Dry rot leaves home buyer in the gutter

Do-it-yourself tips on repairing fungus-infected rafters

Q: I bought a house that had been neglected. Please help me with a gutter problem. It seems the gutters were attached directly to the ends of the roof rafters. There is no fascia board. The gutters were never cleaned and water runoff has rotted the ends of some of the rafters. Now the gutters are hanging down because there is nothing to hold them to the rafters.

I have been unable to find anyone to do the work. How do I repair this? I can’t find any information in the home repair books. Please help.

A: Congratulations on your acquisition. Whether the house is home or a rental property, buying a fixer-upper at the right price and putting in some sweat equity is the best way we know of to quickly build value.

We should warn you from the outset, to do this repair correctly is a lot of work. We’re also confident that you can do it.

There are two ways to go about this job. You can do it the right way or you can jury-rig something that works for a temporary fix. With winter here, you may find that a temporary fix is what you need to get you through the wet season, but come next spring you may want to do the job properly.

You describe a case of fungus infection–more commonly known at dry rot. Something as obvious as rotten rafter tails should have shown up on the structural and pest control report that should have been done before you bought the house.

We recommend that a home buyer always spend a few hundred dollars to have a property inspected by a pest control contractor before closing the deal. This is true even if it’s an “as is” sale. At the very least you discover what “as is” means.

There may even be some leverage to bargain for a price reduction. The worst case is that the cost of repair is too high and the deal falls through. That’s better than being saddled with more work and expense than you want to handle.

If you had a structural and pest control inspection done prior to purchase, contact the company that did the inspection and ask that it repair the damage. If you didn’t have an inspection, it’s on to Plan B–repair.

Usually dry rot on rafter tails begins where the gutter is nailed to the rafter. Damage extends partway up the eave, leaving solid wood closer to the intersection of the wall and the roof.

The quick fix for a rotten rafter tail that’s not too far gone is to “sister” another piece of wood onto the rotten member. This works well if the rot doesn’t extend more than halfway up the rafter tail because the solid portion provides a good nailing surface.

Just cut a piece of two-by-four in the same shape as the exposed portion of the rafter and nail or screw the two pieces together. To help the new piece stay in place, apply a thick bead of construction adhesive to the edge of the new board where it meets the roof decking. Then nail the gutter into the new material. From an aesthetic viewpoint, this solution is rough as a cob, but it will hold the gutter in place until you can do the job correctly.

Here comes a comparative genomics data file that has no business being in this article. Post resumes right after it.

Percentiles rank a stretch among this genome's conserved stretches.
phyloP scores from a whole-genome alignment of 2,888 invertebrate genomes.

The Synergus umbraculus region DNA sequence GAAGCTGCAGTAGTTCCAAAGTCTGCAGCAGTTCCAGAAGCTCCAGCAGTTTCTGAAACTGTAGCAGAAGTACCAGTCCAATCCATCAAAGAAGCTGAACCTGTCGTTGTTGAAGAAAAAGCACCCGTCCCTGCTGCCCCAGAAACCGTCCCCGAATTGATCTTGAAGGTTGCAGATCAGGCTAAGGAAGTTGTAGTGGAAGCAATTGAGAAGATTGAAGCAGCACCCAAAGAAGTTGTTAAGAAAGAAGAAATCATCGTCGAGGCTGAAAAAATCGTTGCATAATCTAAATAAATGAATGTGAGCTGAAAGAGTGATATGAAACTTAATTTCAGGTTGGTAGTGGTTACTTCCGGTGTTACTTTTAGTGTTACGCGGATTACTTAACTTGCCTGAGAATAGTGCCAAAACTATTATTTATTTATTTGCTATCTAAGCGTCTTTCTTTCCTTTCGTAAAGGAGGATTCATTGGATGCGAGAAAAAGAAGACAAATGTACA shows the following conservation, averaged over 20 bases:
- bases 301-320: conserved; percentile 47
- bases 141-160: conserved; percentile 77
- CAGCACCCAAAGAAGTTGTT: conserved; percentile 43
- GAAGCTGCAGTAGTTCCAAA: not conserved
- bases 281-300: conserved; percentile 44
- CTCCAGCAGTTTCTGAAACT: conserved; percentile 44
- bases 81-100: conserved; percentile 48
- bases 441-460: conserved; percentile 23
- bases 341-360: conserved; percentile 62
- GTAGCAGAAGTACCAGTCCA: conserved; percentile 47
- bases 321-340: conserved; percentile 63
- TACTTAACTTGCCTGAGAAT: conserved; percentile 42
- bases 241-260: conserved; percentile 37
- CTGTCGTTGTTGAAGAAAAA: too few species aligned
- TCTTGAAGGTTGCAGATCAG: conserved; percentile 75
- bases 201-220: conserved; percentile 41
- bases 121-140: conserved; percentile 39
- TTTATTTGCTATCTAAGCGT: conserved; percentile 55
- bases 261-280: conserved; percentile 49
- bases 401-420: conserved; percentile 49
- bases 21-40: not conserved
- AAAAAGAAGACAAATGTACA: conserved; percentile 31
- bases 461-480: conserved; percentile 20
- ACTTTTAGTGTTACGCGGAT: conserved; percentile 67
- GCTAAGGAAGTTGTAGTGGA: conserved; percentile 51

Next spring, or later if the quick fix is not too offensive, it will be time to rebuild the rafters. We’d suggest you include a fascia board this time around.

To repair the rafter properly requires some crawling around in the attic to cut out the rotten portion and splice on a new piece. Before starting to work on the rafters, you’ll have to provide some extra support for the roof. With a chalk box, snap a line on the rafters about four feet from the intersection of the wall and the roof. Nail a two-by-four along this line. At each end of the attic, at a 90-degree angle from the rafter, measure to a spot on the ceiling joists. Snap a line and screw a two-by-four to the ceiling joists. Don’t nail here; you risk damaging the plaster or drywall in the rooms below.

Over each ceiling joist, nail a two-by-four between these two boards. This is a “strong back” and will provide support for the roof while you repair the rafters.

Work on one rafter at a time. With a reciprocating saw cut the rafter about three feet inside the attic. Remove the eave end of the rafter. You may have to remove a piece or two of the blocking to make it easier to get the rafter out.

Then, cut a new piece of wood to splice onto the old rafter, replacing the rotten piece. Nail a piece of two-by-four to each side of the splice to hold the splice in place. Don’t skimp on the nails. Four or five on each side of the splice will do just fine.

At about a foot on each side of the splice, drill a hole through all three pieces of wood and install a 1/4-inch carriage bolt. This “sandwich” will provide structural integrity to the splice. Replace the blocking and you’re done with the repair.

Cut the new rafter tails longer than necessary and once they’re all in, cut them in place. Snap a line from one end of the rafter to the other and cut each rafter to length at any angle you wish.

You’ll probably find that the rot has extended to the roof decking, so you’ll have to replace some of that. Even if there is no damage to the decking, you’ll need to replace a portion of the roof in order to nail the decking to the new rafter material.

Attach the new fascia board, repair the roof, and you’re all done except for the painting.

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